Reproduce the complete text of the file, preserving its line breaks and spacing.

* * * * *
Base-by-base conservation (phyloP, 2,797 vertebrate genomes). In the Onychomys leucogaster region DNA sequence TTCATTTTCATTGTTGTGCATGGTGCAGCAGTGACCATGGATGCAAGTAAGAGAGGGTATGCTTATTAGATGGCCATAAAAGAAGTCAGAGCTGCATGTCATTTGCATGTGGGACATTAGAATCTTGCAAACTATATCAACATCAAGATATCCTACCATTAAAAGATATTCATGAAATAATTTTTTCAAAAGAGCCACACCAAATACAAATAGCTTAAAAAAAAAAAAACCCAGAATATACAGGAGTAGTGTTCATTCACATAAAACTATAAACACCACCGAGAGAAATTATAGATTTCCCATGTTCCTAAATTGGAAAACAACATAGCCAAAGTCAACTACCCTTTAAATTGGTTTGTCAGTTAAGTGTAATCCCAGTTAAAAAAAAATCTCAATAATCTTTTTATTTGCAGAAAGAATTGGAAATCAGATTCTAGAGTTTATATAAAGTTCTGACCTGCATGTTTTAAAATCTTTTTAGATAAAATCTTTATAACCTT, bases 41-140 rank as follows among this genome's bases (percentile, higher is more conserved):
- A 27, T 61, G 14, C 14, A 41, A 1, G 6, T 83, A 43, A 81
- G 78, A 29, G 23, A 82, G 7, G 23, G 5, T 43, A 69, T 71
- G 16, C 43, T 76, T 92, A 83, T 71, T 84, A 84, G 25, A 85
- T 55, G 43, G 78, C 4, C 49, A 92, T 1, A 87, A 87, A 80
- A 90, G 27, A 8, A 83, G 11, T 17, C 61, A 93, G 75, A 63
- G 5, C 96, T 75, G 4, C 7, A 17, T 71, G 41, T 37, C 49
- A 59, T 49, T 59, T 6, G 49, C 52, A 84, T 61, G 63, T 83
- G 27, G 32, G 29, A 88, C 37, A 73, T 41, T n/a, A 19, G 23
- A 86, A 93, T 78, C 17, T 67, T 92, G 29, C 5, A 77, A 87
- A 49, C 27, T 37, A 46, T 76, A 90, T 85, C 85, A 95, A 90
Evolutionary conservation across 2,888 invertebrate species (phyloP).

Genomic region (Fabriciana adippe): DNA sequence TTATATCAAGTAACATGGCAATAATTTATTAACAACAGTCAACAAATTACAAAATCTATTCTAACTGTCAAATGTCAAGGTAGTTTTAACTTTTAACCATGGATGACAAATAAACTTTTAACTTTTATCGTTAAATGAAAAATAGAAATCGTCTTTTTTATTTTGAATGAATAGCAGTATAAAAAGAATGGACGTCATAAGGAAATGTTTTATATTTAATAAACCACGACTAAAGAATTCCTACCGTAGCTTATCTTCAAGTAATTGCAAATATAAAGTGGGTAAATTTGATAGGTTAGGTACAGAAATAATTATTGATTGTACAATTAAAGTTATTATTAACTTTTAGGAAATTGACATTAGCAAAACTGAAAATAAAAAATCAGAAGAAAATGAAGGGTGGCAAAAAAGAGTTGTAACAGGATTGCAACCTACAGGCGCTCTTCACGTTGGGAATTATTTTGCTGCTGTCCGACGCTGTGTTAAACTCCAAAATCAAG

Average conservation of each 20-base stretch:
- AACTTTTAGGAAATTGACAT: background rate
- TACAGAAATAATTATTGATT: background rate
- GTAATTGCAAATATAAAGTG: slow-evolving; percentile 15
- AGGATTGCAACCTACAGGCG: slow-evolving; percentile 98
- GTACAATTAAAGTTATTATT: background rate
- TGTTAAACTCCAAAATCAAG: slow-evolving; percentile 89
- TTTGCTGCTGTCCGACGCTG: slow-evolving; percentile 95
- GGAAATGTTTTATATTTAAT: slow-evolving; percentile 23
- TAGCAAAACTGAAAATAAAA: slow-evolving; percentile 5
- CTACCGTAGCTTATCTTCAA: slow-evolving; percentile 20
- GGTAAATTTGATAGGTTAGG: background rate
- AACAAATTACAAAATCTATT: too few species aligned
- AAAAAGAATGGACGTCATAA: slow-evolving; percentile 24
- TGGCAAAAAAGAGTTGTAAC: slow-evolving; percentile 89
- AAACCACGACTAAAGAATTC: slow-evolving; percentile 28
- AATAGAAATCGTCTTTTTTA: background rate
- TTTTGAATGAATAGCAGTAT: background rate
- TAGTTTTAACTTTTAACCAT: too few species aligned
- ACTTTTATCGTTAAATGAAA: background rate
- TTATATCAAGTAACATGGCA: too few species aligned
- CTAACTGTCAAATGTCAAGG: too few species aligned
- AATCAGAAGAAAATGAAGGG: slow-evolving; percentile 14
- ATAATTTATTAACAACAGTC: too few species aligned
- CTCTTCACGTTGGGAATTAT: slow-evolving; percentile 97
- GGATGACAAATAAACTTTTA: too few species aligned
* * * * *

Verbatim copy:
Base-by-base conservation (phyloP, 2,797 vertebrate genomes). In the Onychomys leucogaster region DNA sequence TTCATTTTCATTGTTGTGCATGGTGCAGCAGTGACCATGGATGCAAGTAAGAGAGGGTATGCTTATTAGATGGCCATAAAAGAAGTCAGAGCTGCATGTCATTTGCATGTGGGACATTAGAATCTTGCAAACTATATCAACATCAAGATATCCTACCATTAAAAGATATTCATGAAATAATTTTTTCAAAAGAGCCACACCAAATACAAATAGCTTAAAAAAAAAAAAACCCAGAATATACAGGAGTAGTGTTCATTCACATAAAACTATAAACACCACCGAGAGAAATTATAGATTTCCCATGTTCCTAAATTGGAAAACAACATAGCCAAAGTCAACTACCCTTTAAATTGGTTTGTCAGTTAAGTGTAATCCCAGTTAAAAAAAAATCTCAATAATCTTTTTATTTGCAGAAAGAATTGGAAATCAGATTCTAGAGTTTATATAAAGTTCTGACCTGCATGTTTTAAAATCTTTTTAGATAAAATCTTTATAACCTT, bases 41-140 rank as follows among this genome's bases (percentile, higher is more conserved):
- A 27, T 61, G 14, C 14, A 41, A 1, G 6, T 83, A 43, A 81
- G 78, A 29, G 23, A 82, G 7, G 23, G 5, T 43, A 69, T 71
- G 16, C 43, T 76, T 92, A 83, T 71, T 84, A 84, G 25, A 85
- T 55, G 43, G 78, C 4, C 49, A 92, T 1, A 87, A 87, A 80
- A 90, G 27, A 8, A 83, G 11, T 17, C 61, A 93, G 75, A 63
- G 5, C 96, T 75, G 4, C 7, A 17, T 71, G 41, T 37, C 49
- A 59, T 49, T 59, T 6, G 49, C 52, A 84, T 61, G 63, T 83
- G 27, G 32, G 29, A 88, C 37, A 73, T 41, T n/a, A 19, G 23
- A 86, A 93, T 78, C 17, T 67, T 92, G 29, C 5, A 77, A 87
- A 49, C 27, T 37, A 46, T 76, A 90, T 85, C 85, A 95, A 90
Evolutionary conservation across 2,888 invertebrate species (phyloP).

Genomic region (Fabriciana adippe): DNA sequence TTATATCAAGTAACATGGCAATAATTTATTAACAACAGTCAACAAATTACAAAATCTATTCTAACTGTCAAATGTCAAGGTAGTTTTAACTTTTAACCATGGATGACAAATAAACTTTTAACTTTTATCGTTAAATGAAAAATAGAAATCGTCTTTTTTATTTTGAATGAATAGCAGTATAAAAAGAATGGACGTCATAAGGAAATGTTTTATATTTAATAAACCACGACTAAAGAATTCCTACCGTAGCTTATCTTCAAGTAATTGCAAATATAAAGTGGGTAAATTTGATAGGTTAGGTACAGAAATAATTATTGATTGTACAATTAAAGTTATTATTAACTTTTAGGAAATTGACATTAGCAAAACTGAAAATAAAAAATCAGAAGAAAATGAAGGGTGGCAAAAAAGAGTTGTAACAGGATTGCAACCTACAGGCGCTCTTCACGTTGGGAATTATTTTGCTGCTGTCCGACGCTGTGTTAAACTCCAAAATCAAG

Average conservation of each 20-base stretch:
- AACTTTTAGGAAATTGACAT: background rate
- TACAGAAATAATTATTGATT: background rate
- GTAATTGCAAATATAAAGTG: slow-evolving; percentile 15
- AGGATTGCAACCTACAGGCG: slow-evolving; percentile 98
- GTACAATTAAAGTTATTATT: background rate
- TGTTAAACTCCAAAATCAAG: slow-evolving; percentile 89
- TTTGCTGCTGTCCGACGCTG: slow-evolving; percentile 95
- GGAAATGTTTTATATTTAAT: slow-evolving; percentile 23
- TAGCAAAACTGAAAATAAAA: slow-evolving; percentile 5
- CTACCGTAGCTTATCTTCAA: slow-evolving; percentile 20
- GGTAAATTTGATAGGTTAGG: background rate
- AACAAATTACAAAATCTATT: too few species aligned
- AAAAAGAATGGACGTCATAA: slow-evolving; percentile 24
- TGGCAAAAAAGAGTTGTAAC: slow-evolving; percentile 89
- AAACCACGACTAAAGAATTC: slow-evolving; percentile 28
- AATAGAAATCGTCTTTTTTA: background rate
- TTTTGAATGAATAGCAGTAT: background rate
- TAGTTTTAACTTTTAACCAT: too few species aligned
- ACTTTTATCGTTAAATGAAA: background rate
- TTATATCAAGTAACATGGCA: too few species aligned
- CTAACTGTCAAATGTCAAGG: too few species aligned
- AATCAGAAGAAAATGAAGGG: slow-evolving; percentile 14
- ATAATTTATTAACAACAGTC: too few species aligned
- CTCTTCACGTTGGGAATTAT: slow-evolving; percentile 97
- GGATGACAAATAAACTTTTA: too few species aligned